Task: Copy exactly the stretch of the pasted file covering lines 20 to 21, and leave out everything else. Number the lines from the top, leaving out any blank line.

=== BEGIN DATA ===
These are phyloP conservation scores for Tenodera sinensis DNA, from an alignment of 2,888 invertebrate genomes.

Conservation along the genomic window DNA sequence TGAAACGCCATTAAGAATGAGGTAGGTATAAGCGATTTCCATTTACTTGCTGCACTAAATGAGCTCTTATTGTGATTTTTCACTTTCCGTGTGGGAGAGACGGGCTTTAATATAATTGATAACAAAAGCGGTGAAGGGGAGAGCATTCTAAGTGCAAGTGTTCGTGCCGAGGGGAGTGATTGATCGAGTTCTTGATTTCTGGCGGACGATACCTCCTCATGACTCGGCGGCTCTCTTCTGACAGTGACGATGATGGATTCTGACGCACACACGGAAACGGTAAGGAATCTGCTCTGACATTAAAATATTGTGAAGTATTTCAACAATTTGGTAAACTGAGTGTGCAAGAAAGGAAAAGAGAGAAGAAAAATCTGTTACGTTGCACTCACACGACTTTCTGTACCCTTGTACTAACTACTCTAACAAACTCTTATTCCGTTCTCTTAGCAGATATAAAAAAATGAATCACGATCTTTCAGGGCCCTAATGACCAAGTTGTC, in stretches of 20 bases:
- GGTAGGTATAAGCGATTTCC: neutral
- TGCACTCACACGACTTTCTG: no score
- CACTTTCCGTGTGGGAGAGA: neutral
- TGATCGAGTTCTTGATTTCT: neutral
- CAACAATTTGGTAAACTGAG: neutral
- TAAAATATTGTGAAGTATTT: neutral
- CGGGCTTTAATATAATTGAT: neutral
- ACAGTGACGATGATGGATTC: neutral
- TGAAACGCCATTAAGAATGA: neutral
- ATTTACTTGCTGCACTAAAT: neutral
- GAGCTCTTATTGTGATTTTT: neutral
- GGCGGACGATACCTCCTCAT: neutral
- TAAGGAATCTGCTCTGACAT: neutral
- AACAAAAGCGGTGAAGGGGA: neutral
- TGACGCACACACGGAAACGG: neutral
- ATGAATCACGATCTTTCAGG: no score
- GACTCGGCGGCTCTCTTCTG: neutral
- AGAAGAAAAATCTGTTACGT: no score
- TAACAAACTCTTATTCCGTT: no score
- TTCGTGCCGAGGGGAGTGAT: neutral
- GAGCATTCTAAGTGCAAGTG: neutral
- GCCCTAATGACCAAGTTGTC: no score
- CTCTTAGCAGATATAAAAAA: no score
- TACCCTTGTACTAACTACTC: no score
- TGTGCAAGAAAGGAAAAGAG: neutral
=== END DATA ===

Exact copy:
- AGAAGAAAAATCTGTTACGT: no score
- TAACAAACTCTTATTCCGTT: no score